Jim Wallace, associate director of Seaward, gives his thoughts on the recent HSE announcement on portable appliance testing.
The Health and Safety Executive (HSE) recently launched revised guidance on maintaining portable appliances in low risk environments. The revised advice has been made in response to the earlier Löfstedt report published on health and safety legislation which said that the legal requirements concerning the maintenance of electrical appliances was applied ‘too widely and disproportionately’.
In its updated announcement the HSE is advising against testing too often, explaining that, for some businesses, there may be little need to test all their equipment every year – but testing at various intervals is still advisable, depending on the type of equipment.
In the interests of clarifying the main points included in the new Guidance, I would make the following points:
- There are no fundamental changes in the Guidance other than an extension of some of the periods between tests.
- The Guidance refers specifically to low risk environments and suggests that certain types of equipment - particularly Class II - may not need to be tested. However, it does suggest that a regular formal visual inspection is performed. It should be noted that this is different to ‘user checks’ and that formal visual inspection does require some degree of training and electrical competency to know what to look for and how to avoid danger.
- The Guidance suggests that Class I equipment together with mains cables, extension leads and battery charging equipment should be subject to periodic inspection and test.
- The HSE has used the Guidance to emphasise the fact that the Electricity at Work Regulations 1989 do not state that there is a requirement for testing electrical equipment. This has always been the case. However, the Regulations do state that electrical equipment should be maintained so as to prevent danger and this has been widely regarded as an implied requirement to test. Without periodic inspection and testing it is not always possible to know whether maintenance is required.
In the HSE Guidance notes it states that ‘Table 1 at the end of this leaflet gives an indication of where a visual inspection should be sufficient and where testing may be needed in order to comply with the law.’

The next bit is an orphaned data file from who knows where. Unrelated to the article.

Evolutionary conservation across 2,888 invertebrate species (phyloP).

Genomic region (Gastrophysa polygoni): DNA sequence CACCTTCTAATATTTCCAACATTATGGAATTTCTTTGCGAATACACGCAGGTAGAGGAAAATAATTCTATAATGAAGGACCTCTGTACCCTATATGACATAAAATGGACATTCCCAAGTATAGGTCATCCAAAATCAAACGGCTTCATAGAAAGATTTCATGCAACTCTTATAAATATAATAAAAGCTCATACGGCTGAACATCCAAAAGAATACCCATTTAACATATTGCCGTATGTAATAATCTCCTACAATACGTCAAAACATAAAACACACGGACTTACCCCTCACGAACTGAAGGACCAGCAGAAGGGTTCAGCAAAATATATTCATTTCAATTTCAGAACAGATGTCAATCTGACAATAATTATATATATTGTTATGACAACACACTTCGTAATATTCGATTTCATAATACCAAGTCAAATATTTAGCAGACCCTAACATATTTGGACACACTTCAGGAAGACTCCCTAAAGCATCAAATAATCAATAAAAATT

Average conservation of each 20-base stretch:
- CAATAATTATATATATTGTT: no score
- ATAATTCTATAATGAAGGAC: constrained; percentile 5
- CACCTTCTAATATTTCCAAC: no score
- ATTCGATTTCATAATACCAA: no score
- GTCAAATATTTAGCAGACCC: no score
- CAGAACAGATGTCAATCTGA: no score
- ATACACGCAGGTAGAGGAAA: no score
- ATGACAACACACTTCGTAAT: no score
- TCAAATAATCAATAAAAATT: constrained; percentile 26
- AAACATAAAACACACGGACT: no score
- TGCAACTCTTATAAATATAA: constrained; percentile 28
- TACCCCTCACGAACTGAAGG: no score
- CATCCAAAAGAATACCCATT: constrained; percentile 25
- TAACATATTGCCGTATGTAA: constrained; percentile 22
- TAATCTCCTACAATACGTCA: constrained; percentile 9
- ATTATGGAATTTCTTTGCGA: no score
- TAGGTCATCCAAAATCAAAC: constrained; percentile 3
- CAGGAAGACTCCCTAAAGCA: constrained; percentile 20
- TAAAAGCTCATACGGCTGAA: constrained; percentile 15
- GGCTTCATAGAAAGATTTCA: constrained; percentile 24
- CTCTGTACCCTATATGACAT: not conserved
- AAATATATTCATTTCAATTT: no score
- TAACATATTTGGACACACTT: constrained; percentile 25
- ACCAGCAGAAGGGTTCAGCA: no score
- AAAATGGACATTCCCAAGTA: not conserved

- The new Guidance states that: ‘the person carrying out the test should not assess when the next test will be due as this decision should be made by you the Duty Holder on a risk assessment basis.’ In reality it has always been the responsibility of the Duty Holder to decide if and or when testing is required. A contractor might make a recommendation about the periods between tests but the Duty Holder will make the decision based on experience, guidance notes and recommendations.
- Although reference is made to ‘offices, shops, some parts of hotels and residential care homes’, it is important to understand that a low risk environment can only be properly identified by a thorough assessment of the type of electrical equipment in use, the patterns of use and the competencies/abilities of whoever is using the equipment. The HSE’s own case study of a review of PAT testing undertaken at its premises (available at www.hse.gov.uk), concludes that, only for ‘certain types of portable equipment’, is further testing not required
- The new HSE advice will need to be considered alongside the more detailed guidance to be included in a revised and updated IET Code of Practice for In-Service Inspection and Testing of Electrical Equipment that is expected to be published later this year.
The new fourth edition of the IET code is likely to include more detailed and revised recommendations for the inspection and testing of different types of electrical equipment in different environments.
- Injuries caused by faulty electrical equipment represent only part of the problem concerning accidents and safety in the workplace. An important area not considered by the latest HSE announcement is the contributory role of faulty electrical equipment in fires in business properties.
Portable appliance testing has a strong role to play in fire prevention measures and we strongly believe that any assessment of the workplace risk associated with damaged or faulty electrical appliances should take this factor into account.
- There is indisputable evidence that periodic in-service inspection and testing of portable electrical equipment has made a significant contribution to improving workplace safety. We believe the credibility and standing of PAT will be further reinforced later this year with the introduction of an international standard (IEC 62638) that defines a set of basic tests, including the test methods and the performance levels for in-service testing and testing after repair for electrical appliances.
In summary, Seaward supports all moves to encourage a better and more widespread understanding of the vitally important role played by the in-service inspection and testing of electrical equipment.
We regard the latest HSE announcement as making another important contribution to this effort, but it should also continue to be viewed alongside all the other advice, guidance and pertinent information available on this matter.